Guy Kawasaki: So he, but he has a social psychology bent, right.

Susan Bratton: Yeah.

Guy Kawasaki: And I'm trying to use his theories and apply it to business. In the same sense, when you read Malcolm Gladwell, like you learn that you have to tip, right, but he doesn't really tell you how to tip. And so this book is about how to enchant. The presumption is you figured out you need to enchant.

Susan Bratton: Well you've always been an amazing storyteller, and Enchantment really is in most cases at it's core about telling your story. I think one of the things that you talk about is convincing others to dream your dream, and Enchantment is almost a reconstruction of what it takes to enchant people to dream your dream, right. So one of the things that I noticed about Enchantment is that it's both how to be an enchanting person yourself, as well as how to have an enchanting business. And you wrote this a lot for entrepreneurs, although I think it could be applied to any business, that we need to be enchanting. What are the basic tenets of something that is enchanting, captivating, persuading, whatever it might be?

Guy Kawasaki: Well for the person or for the thing?

Susan Bratton: Divide it out if it's different.

Guy Kawasaki: Okay.

Susan Bratton: Yeah.

Guy Kawasaki: So for the person the three pillars of enchantment are that you're likeable, that you're trustworthy and that you have a great product or service. For the product or service the fundamentals create an acronym called Dicey, which is that it is deep, has lots of features, that it is intelligent, it is anticipated, what people need to do with something, it solves a problem. It is complete; that is it's not simply a software download, it's not simply a physical thing. It's the totality of the experience, the community upgrades, the online supports, the manuals. You know, great software is more than a download. It is also empowering. It makes you more productive, more creative, and it's also elegant that someone has cared about the user interface. So the totality of this is that you need people who are likeable and trustworthy with a product that's dicey.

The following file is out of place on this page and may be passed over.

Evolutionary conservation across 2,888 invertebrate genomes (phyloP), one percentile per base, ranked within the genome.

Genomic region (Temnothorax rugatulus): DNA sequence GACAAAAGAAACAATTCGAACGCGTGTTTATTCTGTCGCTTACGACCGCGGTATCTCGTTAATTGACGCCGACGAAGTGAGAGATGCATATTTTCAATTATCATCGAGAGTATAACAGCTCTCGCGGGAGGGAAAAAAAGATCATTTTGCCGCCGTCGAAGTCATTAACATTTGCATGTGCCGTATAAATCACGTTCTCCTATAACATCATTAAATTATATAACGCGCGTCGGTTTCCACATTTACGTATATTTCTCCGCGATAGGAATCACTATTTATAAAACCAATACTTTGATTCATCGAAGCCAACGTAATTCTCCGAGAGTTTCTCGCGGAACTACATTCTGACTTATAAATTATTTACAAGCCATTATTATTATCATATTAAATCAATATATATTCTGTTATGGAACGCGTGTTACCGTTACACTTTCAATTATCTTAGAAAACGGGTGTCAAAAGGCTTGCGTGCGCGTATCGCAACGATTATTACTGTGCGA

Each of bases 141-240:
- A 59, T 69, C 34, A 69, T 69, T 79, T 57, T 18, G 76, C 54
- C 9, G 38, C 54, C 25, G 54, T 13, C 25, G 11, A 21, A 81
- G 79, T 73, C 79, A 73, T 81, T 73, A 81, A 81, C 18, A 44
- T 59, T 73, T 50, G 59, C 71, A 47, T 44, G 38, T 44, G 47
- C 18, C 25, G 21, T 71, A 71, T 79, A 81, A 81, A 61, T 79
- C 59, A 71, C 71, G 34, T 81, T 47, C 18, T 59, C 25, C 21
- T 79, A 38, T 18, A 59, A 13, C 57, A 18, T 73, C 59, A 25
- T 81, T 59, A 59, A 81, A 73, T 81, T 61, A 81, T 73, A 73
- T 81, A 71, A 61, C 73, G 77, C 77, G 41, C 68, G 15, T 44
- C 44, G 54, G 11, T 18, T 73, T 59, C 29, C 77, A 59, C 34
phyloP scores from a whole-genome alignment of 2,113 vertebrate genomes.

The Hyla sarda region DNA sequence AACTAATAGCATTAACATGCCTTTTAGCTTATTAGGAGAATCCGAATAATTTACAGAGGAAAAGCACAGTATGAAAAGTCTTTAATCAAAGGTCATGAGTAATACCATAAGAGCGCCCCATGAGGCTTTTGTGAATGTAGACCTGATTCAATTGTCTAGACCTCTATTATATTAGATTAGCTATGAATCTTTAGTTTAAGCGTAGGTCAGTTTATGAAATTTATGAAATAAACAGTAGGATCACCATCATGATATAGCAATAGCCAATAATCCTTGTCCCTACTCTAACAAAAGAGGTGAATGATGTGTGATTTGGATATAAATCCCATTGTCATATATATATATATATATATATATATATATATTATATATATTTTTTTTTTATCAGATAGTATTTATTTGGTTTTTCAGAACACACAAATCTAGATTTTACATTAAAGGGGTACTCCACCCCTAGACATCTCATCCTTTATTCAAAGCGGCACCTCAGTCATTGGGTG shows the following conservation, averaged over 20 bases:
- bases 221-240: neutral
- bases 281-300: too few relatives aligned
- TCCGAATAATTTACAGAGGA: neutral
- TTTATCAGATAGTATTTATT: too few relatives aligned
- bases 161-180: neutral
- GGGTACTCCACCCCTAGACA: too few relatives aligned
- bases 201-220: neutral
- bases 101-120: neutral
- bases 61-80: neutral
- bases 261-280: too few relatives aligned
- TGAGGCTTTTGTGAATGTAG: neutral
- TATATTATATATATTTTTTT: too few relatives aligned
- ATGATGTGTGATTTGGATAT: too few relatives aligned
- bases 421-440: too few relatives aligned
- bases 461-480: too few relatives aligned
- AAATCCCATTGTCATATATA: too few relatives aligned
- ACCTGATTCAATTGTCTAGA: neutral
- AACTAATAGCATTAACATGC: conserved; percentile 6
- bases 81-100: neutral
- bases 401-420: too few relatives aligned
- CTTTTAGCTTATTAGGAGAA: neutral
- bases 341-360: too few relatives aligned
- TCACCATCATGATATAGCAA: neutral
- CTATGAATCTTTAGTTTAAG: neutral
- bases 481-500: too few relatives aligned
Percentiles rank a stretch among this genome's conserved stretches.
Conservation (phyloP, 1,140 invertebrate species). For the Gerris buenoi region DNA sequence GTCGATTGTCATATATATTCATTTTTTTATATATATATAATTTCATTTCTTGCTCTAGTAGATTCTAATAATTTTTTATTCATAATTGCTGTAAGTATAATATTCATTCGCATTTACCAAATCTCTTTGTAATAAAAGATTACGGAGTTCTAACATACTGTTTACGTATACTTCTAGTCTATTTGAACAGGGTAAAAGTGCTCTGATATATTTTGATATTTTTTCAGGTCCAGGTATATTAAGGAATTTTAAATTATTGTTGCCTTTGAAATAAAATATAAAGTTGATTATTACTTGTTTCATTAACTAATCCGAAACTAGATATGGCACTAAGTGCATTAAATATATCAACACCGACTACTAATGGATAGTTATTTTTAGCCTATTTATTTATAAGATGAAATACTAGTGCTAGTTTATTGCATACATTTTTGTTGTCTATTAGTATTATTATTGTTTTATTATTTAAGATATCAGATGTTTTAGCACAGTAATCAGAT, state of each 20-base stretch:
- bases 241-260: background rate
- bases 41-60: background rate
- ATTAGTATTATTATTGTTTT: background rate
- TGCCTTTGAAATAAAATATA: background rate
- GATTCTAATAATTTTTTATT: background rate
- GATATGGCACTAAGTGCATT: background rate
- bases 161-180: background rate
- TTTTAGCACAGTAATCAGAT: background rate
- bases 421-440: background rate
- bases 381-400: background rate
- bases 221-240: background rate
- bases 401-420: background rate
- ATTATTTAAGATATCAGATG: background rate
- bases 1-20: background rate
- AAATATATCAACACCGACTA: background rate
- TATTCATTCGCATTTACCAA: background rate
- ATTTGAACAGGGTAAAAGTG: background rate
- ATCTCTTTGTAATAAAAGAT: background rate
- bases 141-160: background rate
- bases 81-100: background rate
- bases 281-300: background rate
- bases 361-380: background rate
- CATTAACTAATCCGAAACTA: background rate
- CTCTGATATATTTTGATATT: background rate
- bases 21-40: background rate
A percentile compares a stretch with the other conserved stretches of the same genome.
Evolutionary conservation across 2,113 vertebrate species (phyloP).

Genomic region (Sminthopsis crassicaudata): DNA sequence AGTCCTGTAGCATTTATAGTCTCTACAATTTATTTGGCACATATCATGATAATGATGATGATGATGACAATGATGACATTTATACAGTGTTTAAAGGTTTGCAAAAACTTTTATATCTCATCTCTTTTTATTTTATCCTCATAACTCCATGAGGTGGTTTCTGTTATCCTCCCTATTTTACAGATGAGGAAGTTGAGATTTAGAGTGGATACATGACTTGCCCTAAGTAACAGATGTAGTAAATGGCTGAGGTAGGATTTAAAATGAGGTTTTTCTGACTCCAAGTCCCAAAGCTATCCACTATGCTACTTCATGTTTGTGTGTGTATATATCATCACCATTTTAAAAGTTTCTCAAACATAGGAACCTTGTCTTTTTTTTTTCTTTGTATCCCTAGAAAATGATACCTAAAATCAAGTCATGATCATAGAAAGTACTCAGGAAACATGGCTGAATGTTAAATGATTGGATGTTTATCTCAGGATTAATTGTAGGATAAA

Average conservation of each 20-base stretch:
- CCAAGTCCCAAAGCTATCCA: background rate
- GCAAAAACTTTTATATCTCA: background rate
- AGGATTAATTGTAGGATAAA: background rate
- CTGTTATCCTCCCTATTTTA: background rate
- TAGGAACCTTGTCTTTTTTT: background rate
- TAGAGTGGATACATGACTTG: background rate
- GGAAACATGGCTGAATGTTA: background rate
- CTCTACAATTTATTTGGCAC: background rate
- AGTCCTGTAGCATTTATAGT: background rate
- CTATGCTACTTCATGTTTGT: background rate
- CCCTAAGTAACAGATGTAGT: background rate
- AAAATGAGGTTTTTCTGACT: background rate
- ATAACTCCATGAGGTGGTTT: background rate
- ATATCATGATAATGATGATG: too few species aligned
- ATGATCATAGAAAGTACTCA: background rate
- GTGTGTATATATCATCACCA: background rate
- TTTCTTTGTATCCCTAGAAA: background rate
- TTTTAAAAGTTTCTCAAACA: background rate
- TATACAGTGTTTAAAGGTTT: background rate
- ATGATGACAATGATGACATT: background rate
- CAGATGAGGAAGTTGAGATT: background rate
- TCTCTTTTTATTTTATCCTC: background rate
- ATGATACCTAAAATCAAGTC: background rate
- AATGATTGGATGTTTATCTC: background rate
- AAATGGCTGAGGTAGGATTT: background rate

Susan Bratton: So I know you use a lot of examples in the book of people and/or businesses that are dicey. You use Apple a lot. You talk about when mistakes were made, like the launching of the McIntosh into the business market and things like that. But right now in this moment what comes to your mind when you think about an enchanting person and why is that?

Guy Kawasaki: Well one enchanting person is...

Susan Bratton: Besides you, by the way. You are, you're very enchanting.

Guy Kawasaki: You know what, as an aside no enchanting person would claim they're enchanting.

Susan Bratton: Of course.

Guy Kawasaki: It's like saying, you know...

Susan Bratton: But I can say it.

Guy Kawasaki: Yeah, well you can say it all you want.

Susan Bratton: Yeah, you're so enchanting.

Guy Kawasaki: So some enchanting people currently...

Susan Bratton: Yup.

Guy Kawasaki: Richard Branson is one.

Susan Bratton: Yeah, he's very enchanting.

Guy Kawasaki: There is, I think Queen Latifah...

Susan Bratton: Oh me too, I love her.

Guy Kawasaki: is very enchanting. I think Mike Rowe of Dirty Jobs is also enchanting. He's enchanting because he will suck it up, he'll do any dirty job.

Susan Bratton: Oh, the guy on TV.

Guy Kawasaki: Yes.

Susan Bratton: Yes, yes, I know. Yeah, I've seen him.

Guy Kawasaki: So those are three examples of people I consider enchanting. Some products that I consider enchanting; 1964